Phonology  

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Train wreck at Montparnasse (October 22, 1895) by Studio Lévy and Sons.
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Train wreck at Montparnasse (October 22, 1895) by Studio Lévy and Sons.
theoretical linguistics

Phonology (from the φωνή, phōnē, "voice, sound" and λόγος, lógos, "word, speech, subject of discussion") is the systematic use of sound to encode meaning in any spoken human language, or the field of linguistics studying this use. Just as a language has syntax and vocabulary, it also has a phonology in the sense of a sound system. When describing the formal area of study, the term typically describes linguistic analysis either beneath the word (e.g., syllable, onset and rime, phoneme, articulatory gesture, articulatory feature, mora, etc.) or to units at all levels of language that are thought to structure sound for conveying linguistic meaning. It is viewed as the subfield of linguistics that deals with the sound systems of languages. Whereas phonetics is about the physical production, acoustic transmission and perception of the sounds of speech, phonology describes the way sounds function within a given language or across languages to encode meaning. The term 'phonology' has been used in the linguistics of the 20th century as a cover term uniting phonemics and phonetics. Current phonology can interface with disciplines such as psycholinguistics and speech perception, resulting in specific areas like articulatory or laboratory phonology.

An important part of traditional forms of phonology have been studying which sounds can be grouped into distinctive units within a language. For example, the [p] sound in "pot" is described as including the articulatory feature of aspirated, while the word- and syllable-final [p] in "soup" is not aspirated (indeed, it might be realized as a glottal stop). However, English speakers intuitively treat both sounds as variations of the same phonological category; that is, the English phoneme /p/. Traditionally, it might typically be argued that if a word-initial, aspirated [p] were interchanged with the word-final, unaspirated [p] in "soup", they would still perceive the 'same' /p/ (though speech perception findings now put this theory in doubt). Still, some sort of 'sameness' holds in English but not universally in all other languages. For example, in Thai and Quechua, this difference of aspiration or non-aspiration differentiates phonemes and coincides with lexical contrasts dependent on minimal differences. In addition to the minimal meaningful sounds (the phonemes), phonology studies how sounds alternate, such as the /p/ in English, and topics such as syllable structure, stress, accent, and intonation.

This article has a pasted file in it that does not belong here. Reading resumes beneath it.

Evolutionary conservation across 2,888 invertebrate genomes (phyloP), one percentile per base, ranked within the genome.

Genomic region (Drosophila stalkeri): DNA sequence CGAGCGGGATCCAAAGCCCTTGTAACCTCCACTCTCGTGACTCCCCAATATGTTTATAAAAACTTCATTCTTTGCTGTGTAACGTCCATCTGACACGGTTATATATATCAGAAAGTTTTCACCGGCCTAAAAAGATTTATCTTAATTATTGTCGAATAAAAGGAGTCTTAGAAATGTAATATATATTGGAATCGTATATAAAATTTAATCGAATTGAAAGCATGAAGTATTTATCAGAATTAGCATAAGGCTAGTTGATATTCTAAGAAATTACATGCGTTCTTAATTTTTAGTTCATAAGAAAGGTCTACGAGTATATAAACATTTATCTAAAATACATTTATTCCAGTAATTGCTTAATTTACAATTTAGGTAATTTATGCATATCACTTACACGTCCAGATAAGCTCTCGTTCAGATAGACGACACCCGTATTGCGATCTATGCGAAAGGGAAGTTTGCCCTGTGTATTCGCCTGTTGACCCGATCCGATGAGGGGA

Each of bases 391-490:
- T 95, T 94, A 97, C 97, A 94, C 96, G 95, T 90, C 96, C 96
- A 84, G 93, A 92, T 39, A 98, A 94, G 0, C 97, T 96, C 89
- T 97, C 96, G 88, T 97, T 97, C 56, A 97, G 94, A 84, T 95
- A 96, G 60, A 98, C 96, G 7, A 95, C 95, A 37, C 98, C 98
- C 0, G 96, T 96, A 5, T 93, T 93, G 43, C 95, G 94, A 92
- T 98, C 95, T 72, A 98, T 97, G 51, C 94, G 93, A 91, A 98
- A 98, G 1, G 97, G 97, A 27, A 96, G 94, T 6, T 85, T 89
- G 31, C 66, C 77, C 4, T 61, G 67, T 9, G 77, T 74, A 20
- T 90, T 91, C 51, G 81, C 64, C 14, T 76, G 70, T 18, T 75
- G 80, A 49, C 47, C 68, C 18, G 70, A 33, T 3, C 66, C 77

The principles of phonological theory have also been applied to the analysis of sign languages, even though the sub-lexical units are not instantiated as speech sounds. The principles of phonological analysis can be applied independently of modality because they are designed to serve as general analytical tools, not language-specific ones. On the other hand, it must be noted, it is difficult to analyze phonologically a language one does not speak, and most phonological analysis takes place with recourse to phonetic information.




Unless indicated otherwise, the text in this article is either based on Wikipedia article "Phonology" or another language Wikipedia page thereof used under the terms of the GNU Free Documentation License; or on original research by Jahsonic and friends. See Art and Popular Culture's copyright notice.

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